Hiraṇyagarbha (Sanskrit: हिरण्यगर्भः ; literally the ‘golden womb’, poetically translated as ‘universal womb’) is the source of the creation of universe or the manifested cosmos in Vedic philosophy, as well as an avatar of Vishnu in the Bhagavata Purana

It finds mention in one hymn of the Rigveda (RV 10.121), known as the Hiraṇyagarbha Sūkta, suggesting a single creator deity (verse 8: yo deveṣv ādhi devā eka āsīt, Griffith: “He is the God of gods, and none beside him

“), identified in the hymn as Prajāpati

The concept of the “golden womb” is first mentioned in the Vishvakarma Sūkta (RV 10 82 5,6) which picturized the “primeval womb” as being rested set upon the navel of Vishvakarman the Supreme cosmic creator, that One wherein abide all things existing

This imagery was later transferred to Vishnu and Surya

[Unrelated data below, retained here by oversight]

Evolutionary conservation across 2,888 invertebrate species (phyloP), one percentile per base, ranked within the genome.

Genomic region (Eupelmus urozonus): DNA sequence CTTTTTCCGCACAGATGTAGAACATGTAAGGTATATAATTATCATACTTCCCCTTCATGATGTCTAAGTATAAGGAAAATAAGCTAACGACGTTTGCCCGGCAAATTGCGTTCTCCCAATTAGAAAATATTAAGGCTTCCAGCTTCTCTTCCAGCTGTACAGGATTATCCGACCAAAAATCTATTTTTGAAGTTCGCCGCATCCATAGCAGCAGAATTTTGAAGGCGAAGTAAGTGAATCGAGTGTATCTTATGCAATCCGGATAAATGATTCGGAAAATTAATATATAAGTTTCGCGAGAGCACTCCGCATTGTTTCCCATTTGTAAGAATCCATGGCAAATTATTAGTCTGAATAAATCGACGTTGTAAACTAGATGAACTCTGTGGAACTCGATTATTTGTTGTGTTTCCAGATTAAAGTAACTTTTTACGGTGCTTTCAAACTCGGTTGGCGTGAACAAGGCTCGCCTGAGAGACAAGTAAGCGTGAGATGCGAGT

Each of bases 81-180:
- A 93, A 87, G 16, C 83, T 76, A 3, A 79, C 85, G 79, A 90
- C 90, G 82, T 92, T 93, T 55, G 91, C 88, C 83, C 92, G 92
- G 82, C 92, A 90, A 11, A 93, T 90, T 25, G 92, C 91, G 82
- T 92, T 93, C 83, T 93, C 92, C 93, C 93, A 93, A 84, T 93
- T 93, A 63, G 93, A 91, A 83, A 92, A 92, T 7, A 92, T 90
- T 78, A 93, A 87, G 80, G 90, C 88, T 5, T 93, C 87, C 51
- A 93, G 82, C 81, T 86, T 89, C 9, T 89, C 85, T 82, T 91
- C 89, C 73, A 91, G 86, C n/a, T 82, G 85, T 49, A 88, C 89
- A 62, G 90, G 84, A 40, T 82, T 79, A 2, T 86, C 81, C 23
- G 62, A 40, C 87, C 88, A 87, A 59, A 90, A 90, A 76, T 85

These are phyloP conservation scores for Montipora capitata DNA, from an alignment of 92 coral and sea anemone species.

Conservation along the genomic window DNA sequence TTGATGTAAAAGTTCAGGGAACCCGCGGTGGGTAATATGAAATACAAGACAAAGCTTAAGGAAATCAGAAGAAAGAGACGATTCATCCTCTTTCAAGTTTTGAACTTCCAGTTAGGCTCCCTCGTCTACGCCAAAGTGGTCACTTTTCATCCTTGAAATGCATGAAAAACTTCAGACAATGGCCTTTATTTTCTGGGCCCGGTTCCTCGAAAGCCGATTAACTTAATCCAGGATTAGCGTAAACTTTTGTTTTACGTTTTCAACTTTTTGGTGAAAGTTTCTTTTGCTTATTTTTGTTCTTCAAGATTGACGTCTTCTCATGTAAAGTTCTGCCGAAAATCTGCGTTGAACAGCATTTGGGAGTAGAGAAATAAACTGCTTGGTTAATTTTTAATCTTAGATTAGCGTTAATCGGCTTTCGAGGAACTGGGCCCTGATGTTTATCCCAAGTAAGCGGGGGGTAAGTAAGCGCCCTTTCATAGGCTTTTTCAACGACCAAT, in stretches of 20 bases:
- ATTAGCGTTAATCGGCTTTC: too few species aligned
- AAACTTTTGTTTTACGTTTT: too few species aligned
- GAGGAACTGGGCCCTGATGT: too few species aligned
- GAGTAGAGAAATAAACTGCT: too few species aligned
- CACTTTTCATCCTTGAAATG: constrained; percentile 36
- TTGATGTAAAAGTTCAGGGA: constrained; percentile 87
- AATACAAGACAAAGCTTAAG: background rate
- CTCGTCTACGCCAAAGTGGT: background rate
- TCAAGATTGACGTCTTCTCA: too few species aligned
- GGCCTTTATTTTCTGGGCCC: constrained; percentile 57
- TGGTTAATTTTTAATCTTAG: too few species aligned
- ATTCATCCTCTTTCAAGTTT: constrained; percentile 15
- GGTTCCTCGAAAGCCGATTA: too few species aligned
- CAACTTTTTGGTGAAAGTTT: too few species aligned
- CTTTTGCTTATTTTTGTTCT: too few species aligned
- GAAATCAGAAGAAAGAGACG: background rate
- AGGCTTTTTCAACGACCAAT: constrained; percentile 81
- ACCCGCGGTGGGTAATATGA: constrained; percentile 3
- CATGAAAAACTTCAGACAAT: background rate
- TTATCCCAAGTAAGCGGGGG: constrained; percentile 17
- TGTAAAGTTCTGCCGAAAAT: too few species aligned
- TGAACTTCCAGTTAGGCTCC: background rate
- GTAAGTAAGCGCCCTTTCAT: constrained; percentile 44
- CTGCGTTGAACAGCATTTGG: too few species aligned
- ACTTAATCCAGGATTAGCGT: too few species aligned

The Upanishad calls it the Soul of the Universe or Brahman, and elaborates that Hiraṇyagarbha floated around in emptiness and the darkness of the non-existence for about a year, and then broke into two halves which formed the Svarga and the Pṛthvi

In classical Purāṇic Hinduism, Hiraṇyagarbha is the term used in the Vedanta for the “creator”

Hiraṇyagarbha is also Brahmā, so called because it is said he was born from a golden egg (Manu Smṛti 1.9), while the Mahābhārata calls it the Manifest

Some classical yoga traditions consider a person named Hiraṇyagarbha as the originator of yoga, though this may also be a name for Rishi Kapila